Pioneer Lecture Series: Entrepreneurship for Computer Science

  • Chairman of the Board
  • Chief Executive Officer (2010-2017)
  • Pure Storage

From Failed Researcher to IPO 

I have had the good fortune to help grow two product lines (WebLogic & Pure Storage) from 0 to over $1B in revenues in eight years each, making them two of the fastest growers in B2B tech history. This talk will attempt to synthesize lessons learned during 25 years of entrepreneurship, and is intended to both inspire future entrepreneurs---about the opportunity to change the world by building something great, as well as to caution you—about what it takes for a technology to become a successful product and business. 

Scott Dietzen is Chairman of the Board of Pure Storage and served as the Company’s CEO from 2010 to 2017. Under his leadership as CEO, Pure grew from 0 to a $1B revenue run rate, to over 2000 employees and completed an IPO in 2015. ;Dietzen ;is a four-time successful entrepreneur with Pure, WebLogic, Zimbra and Transarc.

Before Pure Storage, he was President and CTO of Zimbra, a vendor of open source messaging and collaboration software (acquired by Yahoo!). Zimbra was a pioneer of the Web 2.0 and Open Core paradigms. Prior to Zimbra, Dietzenwas CTO of BEA Systems (acquired by Oracle), where he helped craft the technology and business strategy for WebLogic that drove BEA from $60m in annual revenues to over $1B. Dietzen came to BEA via the acquisition of WebLogic, an innovator in Java and web application server technology.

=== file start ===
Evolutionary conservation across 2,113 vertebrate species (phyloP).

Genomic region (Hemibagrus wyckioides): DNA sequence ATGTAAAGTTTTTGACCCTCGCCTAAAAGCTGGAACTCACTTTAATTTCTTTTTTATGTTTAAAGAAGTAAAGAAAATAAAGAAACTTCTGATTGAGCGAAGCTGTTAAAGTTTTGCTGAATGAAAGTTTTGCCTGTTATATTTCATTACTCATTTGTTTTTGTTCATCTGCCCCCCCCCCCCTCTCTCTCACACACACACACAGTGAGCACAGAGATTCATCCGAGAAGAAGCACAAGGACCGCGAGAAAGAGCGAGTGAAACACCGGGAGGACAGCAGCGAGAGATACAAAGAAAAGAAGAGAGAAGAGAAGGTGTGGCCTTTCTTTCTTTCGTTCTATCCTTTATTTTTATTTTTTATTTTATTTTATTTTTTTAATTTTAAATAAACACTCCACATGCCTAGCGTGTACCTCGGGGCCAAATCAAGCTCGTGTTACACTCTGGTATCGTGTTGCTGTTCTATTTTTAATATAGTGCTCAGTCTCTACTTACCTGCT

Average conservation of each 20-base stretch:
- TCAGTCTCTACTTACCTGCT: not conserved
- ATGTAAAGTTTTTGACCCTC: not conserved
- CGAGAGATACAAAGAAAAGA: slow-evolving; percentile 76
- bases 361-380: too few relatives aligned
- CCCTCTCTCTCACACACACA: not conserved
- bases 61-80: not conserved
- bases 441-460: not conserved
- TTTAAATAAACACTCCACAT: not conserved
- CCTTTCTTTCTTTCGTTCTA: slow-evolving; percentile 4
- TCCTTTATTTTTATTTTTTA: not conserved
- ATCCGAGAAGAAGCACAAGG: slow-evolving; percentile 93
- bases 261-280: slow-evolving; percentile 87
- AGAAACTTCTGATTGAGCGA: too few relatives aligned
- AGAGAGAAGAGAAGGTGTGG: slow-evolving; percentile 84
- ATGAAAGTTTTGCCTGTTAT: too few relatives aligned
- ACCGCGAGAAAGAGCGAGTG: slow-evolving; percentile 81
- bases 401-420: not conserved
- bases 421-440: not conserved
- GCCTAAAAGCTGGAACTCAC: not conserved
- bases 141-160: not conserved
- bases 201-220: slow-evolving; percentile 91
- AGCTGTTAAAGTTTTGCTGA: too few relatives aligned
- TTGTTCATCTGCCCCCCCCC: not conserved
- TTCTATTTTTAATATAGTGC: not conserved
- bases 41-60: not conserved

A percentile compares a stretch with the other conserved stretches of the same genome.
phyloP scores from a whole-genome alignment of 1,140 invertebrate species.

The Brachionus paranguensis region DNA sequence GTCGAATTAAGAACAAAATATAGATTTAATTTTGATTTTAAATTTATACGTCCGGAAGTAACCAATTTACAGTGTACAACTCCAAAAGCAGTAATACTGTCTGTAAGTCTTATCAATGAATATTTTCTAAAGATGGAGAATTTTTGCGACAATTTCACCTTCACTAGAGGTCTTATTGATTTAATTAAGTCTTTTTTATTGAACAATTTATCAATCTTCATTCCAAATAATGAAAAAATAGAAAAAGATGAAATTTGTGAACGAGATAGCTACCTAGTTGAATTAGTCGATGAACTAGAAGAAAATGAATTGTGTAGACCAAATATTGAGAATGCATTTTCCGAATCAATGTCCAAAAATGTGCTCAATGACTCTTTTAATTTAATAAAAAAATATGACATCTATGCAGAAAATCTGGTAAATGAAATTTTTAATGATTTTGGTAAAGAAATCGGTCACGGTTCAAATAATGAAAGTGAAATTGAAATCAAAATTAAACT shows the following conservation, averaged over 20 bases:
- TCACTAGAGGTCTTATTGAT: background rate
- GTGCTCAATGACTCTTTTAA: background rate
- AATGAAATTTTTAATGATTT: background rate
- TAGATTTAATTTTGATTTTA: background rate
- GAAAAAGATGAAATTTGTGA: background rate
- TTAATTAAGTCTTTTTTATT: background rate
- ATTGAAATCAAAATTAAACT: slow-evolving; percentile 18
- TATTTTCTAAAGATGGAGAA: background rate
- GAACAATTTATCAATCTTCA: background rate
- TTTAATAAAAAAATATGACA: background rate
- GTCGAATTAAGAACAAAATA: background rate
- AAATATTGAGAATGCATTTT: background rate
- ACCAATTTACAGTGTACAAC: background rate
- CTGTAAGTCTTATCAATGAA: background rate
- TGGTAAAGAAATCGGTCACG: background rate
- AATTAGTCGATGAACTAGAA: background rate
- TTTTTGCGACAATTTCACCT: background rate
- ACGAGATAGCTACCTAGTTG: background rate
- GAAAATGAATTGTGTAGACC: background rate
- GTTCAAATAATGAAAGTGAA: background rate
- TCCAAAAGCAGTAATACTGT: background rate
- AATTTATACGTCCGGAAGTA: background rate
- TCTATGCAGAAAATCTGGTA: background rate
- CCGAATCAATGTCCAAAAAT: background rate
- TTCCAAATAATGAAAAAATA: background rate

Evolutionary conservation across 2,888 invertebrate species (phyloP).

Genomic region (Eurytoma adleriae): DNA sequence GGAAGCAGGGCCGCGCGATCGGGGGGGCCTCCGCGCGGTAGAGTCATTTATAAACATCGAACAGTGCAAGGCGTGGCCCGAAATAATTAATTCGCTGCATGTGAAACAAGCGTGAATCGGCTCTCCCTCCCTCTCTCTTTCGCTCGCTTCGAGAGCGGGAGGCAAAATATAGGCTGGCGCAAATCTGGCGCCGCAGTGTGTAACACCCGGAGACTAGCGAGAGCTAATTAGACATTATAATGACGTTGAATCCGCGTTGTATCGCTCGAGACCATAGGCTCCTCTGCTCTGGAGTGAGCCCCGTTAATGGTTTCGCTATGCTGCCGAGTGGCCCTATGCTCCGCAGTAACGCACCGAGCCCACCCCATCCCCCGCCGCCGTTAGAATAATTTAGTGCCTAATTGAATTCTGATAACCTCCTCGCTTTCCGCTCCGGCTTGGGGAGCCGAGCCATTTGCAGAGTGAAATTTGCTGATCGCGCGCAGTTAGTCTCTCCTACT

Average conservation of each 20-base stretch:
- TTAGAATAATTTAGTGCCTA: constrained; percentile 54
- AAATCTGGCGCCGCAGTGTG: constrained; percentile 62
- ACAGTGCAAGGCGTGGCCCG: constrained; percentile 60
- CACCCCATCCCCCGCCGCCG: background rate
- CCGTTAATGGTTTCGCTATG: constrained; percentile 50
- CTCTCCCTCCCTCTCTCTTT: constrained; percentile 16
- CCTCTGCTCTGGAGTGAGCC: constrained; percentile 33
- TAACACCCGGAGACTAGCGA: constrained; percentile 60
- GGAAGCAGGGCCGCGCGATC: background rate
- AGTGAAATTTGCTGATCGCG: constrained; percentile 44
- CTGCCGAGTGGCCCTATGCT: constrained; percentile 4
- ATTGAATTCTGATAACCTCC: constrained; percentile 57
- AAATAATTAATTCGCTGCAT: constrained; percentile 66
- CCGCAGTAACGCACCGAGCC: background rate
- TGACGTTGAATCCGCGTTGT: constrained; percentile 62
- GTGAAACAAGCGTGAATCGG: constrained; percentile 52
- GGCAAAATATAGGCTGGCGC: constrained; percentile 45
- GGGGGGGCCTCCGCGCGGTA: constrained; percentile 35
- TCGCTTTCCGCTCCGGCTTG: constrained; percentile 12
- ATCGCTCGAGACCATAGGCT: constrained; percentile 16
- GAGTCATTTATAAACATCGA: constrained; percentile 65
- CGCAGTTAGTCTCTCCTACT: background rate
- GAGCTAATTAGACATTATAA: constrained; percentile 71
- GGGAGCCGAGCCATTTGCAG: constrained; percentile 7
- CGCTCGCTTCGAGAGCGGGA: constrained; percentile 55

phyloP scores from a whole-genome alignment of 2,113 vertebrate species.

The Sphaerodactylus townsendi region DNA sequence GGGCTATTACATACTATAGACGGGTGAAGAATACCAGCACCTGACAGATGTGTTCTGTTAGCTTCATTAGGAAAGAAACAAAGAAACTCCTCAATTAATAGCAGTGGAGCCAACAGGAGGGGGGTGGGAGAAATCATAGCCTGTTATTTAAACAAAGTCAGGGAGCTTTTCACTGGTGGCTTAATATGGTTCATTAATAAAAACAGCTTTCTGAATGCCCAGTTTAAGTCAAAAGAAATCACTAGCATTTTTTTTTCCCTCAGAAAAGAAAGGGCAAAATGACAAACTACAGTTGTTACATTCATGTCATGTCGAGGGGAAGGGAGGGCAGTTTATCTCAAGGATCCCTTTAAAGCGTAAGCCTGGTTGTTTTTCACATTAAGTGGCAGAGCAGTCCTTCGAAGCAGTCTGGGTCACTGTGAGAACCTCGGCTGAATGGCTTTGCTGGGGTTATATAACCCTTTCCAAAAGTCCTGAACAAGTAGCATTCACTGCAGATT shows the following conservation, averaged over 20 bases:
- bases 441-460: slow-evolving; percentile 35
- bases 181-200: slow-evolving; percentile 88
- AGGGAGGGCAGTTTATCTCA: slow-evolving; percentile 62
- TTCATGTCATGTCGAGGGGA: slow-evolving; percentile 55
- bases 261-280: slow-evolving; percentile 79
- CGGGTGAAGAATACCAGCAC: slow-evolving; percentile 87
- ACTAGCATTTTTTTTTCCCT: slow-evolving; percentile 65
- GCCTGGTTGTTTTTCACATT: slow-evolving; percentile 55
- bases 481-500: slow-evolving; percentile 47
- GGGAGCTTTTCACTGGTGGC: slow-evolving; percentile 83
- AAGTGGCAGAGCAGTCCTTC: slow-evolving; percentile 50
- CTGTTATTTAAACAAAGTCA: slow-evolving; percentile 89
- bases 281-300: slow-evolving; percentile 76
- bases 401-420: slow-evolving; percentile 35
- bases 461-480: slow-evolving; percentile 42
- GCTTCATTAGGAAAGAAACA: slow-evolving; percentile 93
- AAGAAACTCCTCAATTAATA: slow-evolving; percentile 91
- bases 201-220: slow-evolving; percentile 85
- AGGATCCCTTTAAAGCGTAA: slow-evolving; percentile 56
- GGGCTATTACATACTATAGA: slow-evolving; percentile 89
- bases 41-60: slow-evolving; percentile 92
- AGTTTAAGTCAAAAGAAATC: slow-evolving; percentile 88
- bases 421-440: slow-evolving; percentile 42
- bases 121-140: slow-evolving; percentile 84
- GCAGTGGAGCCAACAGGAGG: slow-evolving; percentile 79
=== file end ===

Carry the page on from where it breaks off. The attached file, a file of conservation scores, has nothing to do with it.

Prior to WebLogic, Dietzen was Principal Technologist of Transarc (acquired by IBM), a developer of distributed transaction and file sharing systems. Dietzen also serves on the board of Sigma Computing, and served on the board of Cloudera prior to its IPO. Dietzen has made appearances on Bloomberg, CNBC, Fox Business and NBC’s Press:Here, among others. He has also been a contributor to Harvard Business Review and Forbes. He earned his Ph.D. and M.S. in Computer Science and B.S. in Applied Mathematics and Computer Science from Carnegie Mellon University.

Faculty Hosts: Alexander Waibel / William Kaigler

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